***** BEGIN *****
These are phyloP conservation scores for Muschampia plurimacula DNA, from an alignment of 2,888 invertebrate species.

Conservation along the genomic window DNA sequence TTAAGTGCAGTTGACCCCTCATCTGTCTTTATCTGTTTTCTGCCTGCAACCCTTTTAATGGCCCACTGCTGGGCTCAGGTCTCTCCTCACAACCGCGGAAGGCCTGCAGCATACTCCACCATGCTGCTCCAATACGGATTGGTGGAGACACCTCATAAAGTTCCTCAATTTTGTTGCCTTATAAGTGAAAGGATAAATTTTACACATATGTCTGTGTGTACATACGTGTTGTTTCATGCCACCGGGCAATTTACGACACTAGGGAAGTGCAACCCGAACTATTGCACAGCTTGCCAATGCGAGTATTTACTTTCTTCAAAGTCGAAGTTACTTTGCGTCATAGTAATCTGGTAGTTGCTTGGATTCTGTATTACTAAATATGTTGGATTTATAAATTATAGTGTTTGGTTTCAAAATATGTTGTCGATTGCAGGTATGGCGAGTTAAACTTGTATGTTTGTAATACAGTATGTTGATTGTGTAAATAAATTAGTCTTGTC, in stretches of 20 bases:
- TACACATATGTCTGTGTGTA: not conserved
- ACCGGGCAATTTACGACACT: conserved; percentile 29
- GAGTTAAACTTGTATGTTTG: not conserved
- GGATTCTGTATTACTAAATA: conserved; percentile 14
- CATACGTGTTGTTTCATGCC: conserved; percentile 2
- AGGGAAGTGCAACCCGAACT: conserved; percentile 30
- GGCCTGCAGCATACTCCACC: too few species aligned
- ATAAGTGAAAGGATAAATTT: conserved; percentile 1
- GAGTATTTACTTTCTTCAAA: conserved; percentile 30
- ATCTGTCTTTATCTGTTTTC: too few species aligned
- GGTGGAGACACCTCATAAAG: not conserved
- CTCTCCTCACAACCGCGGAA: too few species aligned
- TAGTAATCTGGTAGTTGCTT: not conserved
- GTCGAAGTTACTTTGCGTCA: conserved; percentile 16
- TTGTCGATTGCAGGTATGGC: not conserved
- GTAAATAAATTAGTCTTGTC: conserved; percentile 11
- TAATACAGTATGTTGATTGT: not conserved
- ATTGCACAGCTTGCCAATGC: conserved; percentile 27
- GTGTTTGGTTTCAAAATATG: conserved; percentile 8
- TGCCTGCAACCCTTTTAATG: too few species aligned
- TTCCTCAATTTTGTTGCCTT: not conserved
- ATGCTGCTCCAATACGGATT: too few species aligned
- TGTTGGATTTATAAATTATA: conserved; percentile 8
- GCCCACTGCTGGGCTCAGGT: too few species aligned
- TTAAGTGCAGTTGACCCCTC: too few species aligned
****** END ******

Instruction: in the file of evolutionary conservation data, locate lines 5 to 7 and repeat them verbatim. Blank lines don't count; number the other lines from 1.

- GAGTTAAACTTGTATGTTTG: not conserved
- GGATTCTGTATTACTAAATA: conserved; percentile 14
- CATACGTGTTGTTTCATGCC: conserved; percentile 2